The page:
Jacques Henri Lartigue & André Kertész
Un pas de côte / A step to the side
Through 160 photographs, the double exhibition establishes a dialogue between images by the photographers André Kertész (1894 Budapest—1985 New York) and Jacques Henri Lartigue (1894 Courbevoie—1986 Nice). The selection of works, structured in five chapters, focuses on the view of modern photography, which focuses on developments in everyday life since the 1920s. Almost seismographically, the photographs also testify to the changes in the visual language, which the two photographers consistently anchor in their respective present time and again, parallel to the themes. Societal current affairs permeate their photography, but in turn they also influence the pictorial concepts.
André Kertész and Jacques Henri Lartigue were born in the same year. They could have met in Paris between the wars, but they only met for the first time in New York in 1972. One of them is known as the photographic master of the spontaneous and the moment, the other is famous as the master of critical photography. Bringing their two works together and placing them parallel allows to look for similarities in terms of biographies and artistic attitudes, but also the differences.
With regard to the subjects and motifs, the main interests of the two photographers not only differ significantly, in some cases they are even diametrically opposed. While André Kertész pursues the almost unspectacular everyday life in his work from the beginning, Jacques Henri Lartigue often photographs his personal living environment. Kertész not only continues the tradition of “photography humaniste”, he also has a significant influence on photographic image ideas. Because the understanding of photography as a socially relevant, critical medium is inherent in his œuvre. Lartigue’s work, on the other hand, is characterized by sophisticated extravagance and carefree cosmopolitanism. The interface between these two different perspectives on society(s) is formed by the constant attempts to find or invent modern visual languages for what is seen and photographed.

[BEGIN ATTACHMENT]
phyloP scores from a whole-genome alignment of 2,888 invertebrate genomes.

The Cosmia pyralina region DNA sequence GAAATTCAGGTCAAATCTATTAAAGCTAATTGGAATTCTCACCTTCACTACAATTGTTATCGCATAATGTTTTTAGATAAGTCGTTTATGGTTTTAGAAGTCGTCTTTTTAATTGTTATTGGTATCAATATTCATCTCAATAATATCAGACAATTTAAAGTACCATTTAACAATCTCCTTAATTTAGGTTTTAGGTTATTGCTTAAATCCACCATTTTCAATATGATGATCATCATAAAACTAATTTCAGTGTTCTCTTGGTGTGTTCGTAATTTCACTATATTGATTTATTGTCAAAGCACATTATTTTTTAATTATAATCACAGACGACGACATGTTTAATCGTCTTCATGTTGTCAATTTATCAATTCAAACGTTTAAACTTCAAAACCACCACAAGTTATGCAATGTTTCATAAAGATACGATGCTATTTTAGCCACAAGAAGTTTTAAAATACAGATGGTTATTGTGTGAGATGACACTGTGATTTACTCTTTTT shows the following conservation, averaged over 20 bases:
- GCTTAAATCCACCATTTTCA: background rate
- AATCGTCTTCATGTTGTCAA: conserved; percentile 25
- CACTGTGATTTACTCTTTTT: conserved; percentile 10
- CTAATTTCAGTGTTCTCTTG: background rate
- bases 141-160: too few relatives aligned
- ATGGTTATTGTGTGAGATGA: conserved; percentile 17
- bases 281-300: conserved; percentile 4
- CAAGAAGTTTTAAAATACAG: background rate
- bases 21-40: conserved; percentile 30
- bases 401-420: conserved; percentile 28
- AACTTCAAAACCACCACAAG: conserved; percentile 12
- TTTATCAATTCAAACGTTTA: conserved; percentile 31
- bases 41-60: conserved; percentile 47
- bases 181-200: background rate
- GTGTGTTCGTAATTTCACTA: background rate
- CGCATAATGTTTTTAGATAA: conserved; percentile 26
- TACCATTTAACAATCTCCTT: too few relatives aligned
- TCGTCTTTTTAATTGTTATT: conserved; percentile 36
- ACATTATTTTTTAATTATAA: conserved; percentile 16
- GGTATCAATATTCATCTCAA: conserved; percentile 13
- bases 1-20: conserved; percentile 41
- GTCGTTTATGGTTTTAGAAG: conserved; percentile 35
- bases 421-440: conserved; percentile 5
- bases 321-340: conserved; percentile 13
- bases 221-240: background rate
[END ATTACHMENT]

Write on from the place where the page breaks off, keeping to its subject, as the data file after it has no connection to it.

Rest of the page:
All exhibits are on loan from the Médiathèque du patrimoine et de la photographie. This institution of the French state, as part of the Ministry of Culture, manages France’s national cultural assets.
The exhibition was co-curated by Marion Perceval, Head of the Lartigue Estate Donation and Matthieu Rivallin, Deputy Head of the Photography Department, Médiathèque du patrimoine et de la photographie and was created in collaboration with the Médiathèque du patrimoine et de la photographie (MPP) and the Espace Richaud Versailles and is funded by the state of Brandenburg.
Both André Kertész and Jaques Henri Lartigue were self-taught. Both came to photography through family and friends and learned from their surroundings.
Jacques Henri Lartigue’s aesthetic influence came from contact with the amateur photographers who surrounded him and from the influence of the illustrated press. For him, photography was initially an opportunity that allowed him to depict the everyday life and social practices of a privileged French family before the First World War. What is evident here is the increasing development of the early form of a leisure society.
André Kertész received his first camera in 1912 and began photographing friends, family and the Hungarian landscape around Budapest. His formal ideas were oriented towards a more documentary image concept. They formed a contrast to the artistic styles that were modern in Hungary at the time, which often tended towards symbolic imagery.
Kertész and Lartigue each created a repertoire of forms from which they drew throughout their careers. They established viewing habits, perception patterns and image concepts. On this basis, both photographers continually developed their visual languages by making their individual, formal habits the basis of their work.
The 1920s were years of intense creativity for both Kertész and Lartigue. Although they distanced themselves from the major artistic movements of the era, they were still sensitive to the artistic tendencies of their time. Surrealism and New Objectivity in particular fueled their aesthetic ideas.